In one dimension, the emergence of non-equilibrium net currents is characteristic for periodically driven systems with broken spatial-reversal symmetry. We show that a similar effect also exists in two-dimensional random systems due to inevitable local symmetry breaking in the potential landscape. We study the properties of the steady-state net currents that emerge in the problem of driven diffusive motion in a random uncorrelated potential under alternating square-wave external field bias. The net current distribution function is found to be approximated well by a Gaussian and the average magnitude of the net currents is defined by higher than linear order even terms in the response function. Furthermore, the net currents can form highly correlated patterns, with large-scale vorticity emerging in the system, in the regime of small and intermediate alternating field amplitudes. With an increase in the amplitude, the vorticity patterns undergo a gradual randomization, approaching a random configuration limit for large values of the external bias. The correlation length decreases as a function of the applied field amplitude and grows nearly linearly with the system size.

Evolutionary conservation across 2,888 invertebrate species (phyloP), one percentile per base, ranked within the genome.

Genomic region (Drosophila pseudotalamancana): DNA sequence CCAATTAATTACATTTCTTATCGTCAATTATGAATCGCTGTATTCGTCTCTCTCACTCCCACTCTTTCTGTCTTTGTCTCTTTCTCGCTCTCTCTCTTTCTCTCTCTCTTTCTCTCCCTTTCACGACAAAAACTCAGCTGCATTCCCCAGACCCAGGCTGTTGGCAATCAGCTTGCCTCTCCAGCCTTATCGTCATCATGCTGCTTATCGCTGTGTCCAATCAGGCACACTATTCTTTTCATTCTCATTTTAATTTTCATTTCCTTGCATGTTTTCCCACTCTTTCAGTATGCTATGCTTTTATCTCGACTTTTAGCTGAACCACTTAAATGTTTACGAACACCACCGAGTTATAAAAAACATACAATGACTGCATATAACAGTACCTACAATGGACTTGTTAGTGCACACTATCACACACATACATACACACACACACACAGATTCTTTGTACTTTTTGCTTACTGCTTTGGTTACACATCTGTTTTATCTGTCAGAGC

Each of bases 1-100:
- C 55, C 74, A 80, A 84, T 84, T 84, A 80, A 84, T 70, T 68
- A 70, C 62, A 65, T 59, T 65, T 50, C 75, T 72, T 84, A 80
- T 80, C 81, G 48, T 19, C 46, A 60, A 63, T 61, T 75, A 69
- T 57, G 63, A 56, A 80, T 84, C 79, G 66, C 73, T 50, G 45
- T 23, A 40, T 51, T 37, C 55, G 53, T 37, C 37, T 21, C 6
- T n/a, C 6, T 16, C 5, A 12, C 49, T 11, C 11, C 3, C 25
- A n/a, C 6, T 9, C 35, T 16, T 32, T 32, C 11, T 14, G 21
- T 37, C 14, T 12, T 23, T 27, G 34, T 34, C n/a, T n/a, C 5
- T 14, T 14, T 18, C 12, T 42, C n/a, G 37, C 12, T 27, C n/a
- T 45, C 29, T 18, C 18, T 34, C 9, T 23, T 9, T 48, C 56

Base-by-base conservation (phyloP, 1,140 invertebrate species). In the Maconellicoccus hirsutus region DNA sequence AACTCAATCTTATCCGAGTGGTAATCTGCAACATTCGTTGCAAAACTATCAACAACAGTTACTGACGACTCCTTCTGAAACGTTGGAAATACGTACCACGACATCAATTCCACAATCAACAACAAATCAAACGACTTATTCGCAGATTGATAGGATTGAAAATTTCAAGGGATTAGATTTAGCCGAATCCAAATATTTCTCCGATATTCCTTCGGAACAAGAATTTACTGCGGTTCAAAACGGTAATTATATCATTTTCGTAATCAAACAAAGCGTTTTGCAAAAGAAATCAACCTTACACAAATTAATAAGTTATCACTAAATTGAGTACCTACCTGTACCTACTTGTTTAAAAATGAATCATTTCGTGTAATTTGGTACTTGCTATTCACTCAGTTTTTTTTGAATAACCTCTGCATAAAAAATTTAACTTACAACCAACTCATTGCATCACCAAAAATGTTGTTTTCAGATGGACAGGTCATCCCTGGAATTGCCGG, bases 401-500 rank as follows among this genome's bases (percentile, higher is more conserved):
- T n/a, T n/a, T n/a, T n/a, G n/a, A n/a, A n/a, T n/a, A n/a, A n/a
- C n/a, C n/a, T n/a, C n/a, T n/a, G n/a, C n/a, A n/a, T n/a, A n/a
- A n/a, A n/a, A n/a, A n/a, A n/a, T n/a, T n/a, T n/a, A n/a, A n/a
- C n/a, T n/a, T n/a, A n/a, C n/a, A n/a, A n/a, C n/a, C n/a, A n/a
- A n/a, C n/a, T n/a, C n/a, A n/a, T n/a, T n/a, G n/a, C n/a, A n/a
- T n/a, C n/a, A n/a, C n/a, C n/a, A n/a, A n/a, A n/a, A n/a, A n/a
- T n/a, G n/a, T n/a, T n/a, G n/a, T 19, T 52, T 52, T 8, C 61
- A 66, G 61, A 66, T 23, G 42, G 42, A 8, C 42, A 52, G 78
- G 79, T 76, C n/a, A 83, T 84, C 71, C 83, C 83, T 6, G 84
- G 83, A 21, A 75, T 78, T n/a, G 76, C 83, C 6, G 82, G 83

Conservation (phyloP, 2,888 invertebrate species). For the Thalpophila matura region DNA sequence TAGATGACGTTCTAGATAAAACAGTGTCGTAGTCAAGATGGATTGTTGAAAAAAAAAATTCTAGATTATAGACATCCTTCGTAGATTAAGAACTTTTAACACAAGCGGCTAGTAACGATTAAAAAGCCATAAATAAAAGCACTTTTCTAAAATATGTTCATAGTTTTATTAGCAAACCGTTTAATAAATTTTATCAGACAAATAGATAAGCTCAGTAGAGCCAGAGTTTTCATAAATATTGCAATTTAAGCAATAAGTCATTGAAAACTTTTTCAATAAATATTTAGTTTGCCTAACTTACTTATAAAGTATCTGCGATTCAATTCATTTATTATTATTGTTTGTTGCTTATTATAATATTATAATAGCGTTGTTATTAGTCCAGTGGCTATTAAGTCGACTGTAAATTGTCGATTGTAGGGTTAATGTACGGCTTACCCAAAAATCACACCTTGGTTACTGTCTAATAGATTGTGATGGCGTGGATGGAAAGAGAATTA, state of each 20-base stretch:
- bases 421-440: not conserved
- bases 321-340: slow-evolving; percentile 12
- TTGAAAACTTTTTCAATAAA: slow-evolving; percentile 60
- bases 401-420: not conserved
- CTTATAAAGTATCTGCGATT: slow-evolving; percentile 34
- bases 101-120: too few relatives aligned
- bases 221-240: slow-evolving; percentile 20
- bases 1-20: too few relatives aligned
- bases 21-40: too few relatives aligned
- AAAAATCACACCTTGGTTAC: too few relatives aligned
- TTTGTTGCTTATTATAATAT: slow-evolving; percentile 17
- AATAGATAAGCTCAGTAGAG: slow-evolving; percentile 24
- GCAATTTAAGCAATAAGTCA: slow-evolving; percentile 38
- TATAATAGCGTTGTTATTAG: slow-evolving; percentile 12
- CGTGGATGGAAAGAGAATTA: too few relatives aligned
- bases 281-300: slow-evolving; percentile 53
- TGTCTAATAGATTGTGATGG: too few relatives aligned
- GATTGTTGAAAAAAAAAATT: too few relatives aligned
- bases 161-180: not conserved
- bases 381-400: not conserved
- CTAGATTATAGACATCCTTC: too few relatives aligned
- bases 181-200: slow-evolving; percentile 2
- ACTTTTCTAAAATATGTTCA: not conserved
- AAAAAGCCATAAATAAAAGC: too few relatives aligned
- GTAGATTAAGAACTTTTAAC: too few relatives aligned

|Original language||English (US)|
|Number of pages||15|
|Journal||Physica A: Statistical Mechanics and its Applications|
|State||Published - Jan 1 2006|
- Random systems